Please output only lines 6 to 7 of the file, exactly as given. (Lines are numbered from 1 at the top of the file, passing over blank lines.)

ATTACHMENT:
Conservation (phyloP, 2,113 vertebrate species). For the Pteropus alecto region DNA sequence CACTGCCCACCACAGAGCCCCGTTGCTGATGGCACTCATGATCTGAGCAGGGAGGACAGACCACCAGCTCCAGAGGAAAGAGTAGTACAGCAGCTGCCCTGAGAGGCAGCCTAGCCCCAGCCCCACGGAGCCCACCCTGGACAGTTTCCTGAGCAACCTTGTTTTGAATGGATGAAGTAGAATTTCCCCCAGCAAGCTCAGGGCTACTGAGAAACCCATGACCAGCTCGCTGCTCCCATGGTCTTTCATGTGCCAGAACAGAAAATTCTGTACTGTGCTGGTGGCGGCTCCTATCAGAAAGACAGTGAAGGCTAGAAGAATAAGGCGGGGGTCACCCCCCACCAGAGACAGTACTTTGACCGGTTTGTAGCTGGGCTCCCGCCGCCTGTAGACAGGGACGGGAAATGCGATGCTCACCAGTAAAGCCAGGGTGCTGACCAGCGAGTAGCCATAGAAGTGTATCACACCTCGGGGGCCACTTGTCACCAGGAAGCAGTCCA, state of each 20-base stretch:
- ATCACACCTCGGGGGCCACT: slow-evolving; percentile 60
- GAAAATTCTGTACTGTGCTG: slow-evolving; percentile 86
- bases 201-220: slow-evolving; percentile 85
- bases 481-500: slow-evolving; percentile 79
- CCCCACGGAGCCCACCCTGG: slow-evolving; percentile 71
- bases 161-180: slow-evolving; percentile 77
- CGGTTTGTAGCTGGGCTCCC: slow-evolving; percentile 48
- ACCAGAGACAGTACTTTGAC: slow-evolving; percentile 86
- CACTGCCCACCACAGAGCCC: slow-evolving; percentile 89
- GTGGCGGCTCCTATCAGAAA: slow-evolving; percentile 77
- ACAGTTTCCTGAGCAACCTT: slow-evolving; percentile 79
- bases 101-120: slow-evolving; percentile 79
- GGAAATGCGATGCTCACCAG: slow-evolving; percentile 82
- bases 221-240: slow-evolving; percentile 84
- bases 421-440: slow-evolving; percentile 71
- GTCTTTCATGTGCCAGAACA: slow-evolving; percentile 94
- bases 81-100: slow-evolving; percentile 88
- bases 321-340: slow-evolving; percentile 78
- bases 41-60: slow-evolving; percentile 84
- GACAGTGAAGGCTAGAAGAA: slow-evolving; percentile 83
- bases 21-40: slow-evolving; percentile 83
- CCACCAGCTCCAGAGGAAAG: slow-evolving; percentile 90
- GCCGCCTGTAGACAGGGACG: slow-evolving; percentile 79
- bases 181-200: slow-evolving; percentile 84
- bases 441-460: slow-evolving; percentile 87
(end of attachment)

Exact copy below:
- CCCCACGGAGCCCACCCTGG: slow-evolving; percentile 71
- bases 161-180: slow-evolving; percentile 77